Then came compassion. But instead of just saying we were going to "be compassionate," (big yawn), we said we were going to "unleash unprecedented amounts of compassion into our broken world." When people heard that phrase during Vision Weekend, they applauded for sixty seconds straight. We had struck a deep chord with the congregation, mainly because of the careful selection of just two words, "unleash" and "unprecedented."
Raise the risk. Rethink. Unleash. Even the cadence of the terms was important to our leadership team as we thought through what language to use. At the risk of piling on, let me say it again: language matters!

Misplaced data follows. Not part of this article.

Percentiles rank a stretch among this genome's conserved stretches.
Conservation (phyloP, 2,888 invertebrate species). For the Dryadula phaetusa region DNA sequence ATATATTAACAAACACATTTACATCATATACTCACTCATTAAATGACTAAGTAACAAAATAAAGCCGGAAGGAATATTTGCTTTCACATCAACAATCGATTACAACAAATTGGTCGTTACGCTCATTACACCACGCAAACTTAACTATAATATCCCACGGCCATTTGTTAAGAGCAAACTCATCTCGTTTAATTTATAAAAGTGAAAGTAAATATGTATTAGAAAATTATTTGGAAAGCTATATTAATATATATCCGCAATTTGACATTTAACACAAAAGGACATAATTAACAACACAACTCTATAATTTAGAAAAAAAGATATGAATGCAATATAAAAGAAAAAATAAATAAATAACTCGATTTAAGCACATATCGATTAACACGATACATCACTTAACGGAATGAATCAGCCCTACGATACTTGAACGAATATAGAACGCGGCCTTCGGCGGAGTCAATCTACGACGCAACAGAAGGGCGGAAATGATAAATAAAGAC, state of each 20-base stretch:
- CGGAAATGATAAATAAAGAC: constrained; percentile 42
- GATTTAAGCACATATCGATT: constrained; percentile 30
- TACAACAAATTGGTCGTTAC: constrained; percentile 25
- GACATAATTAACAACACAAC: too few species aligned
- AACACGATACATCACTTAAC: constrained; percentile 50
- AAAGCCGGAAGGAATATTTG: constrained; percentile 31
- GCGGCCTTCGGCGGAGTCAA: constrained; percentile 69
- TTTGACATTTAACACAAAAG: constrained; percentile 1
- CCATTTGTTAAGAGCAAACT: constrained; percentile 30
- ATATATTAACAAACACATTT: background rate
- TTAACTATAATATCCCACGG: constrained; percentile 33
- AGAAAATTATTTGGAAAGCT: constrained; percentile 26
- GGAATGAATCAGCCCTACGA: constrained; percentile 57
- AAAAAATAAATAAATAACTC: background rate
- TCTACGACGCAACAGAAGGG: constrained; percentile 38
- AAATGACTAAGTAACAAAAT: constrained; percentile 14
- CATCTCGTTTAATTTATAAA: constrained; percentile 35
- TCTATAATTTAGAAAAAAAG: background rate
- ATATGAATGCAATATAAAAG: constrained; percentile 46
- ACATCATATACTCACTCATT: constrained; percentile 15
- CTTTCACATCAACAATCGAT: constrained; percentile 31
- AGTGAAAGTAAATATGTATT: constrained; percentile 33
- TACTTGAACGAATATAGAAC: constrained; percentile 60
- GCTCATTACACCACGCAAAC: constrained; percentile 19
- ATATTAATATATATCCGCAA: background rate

I try to apply the same rigorous approach to message titling as well. One time I worked with a concept for six months before I was finally able to label it.
I kept explaining to people a sense of "spiritual angst" I was feeling over things like extreme poverty and the HIV/AIDS pandemic and patterns of racism that still exist in this country and around the world. Listeners didn't latch onto that term, so I tried another: "It's like a sense of divine frustration." Blank stares came back at me. Something was obviously amiss. Those two words just didn't connect with people. Spiritual angst and divine frustration didn't arrest people in the same way the actual concept was arresting me. I kept at it and kept at it until finally, I landed on the phrase holy discontent. Once that label showed up, people went nuts. Finally, they could relate. Instinctively, they knew what it meant. And instantly, they wanted to know more. I was asked to give that talk all over the world, and it eventually became a book. Ah, the beautiful by-product of choosing the right words.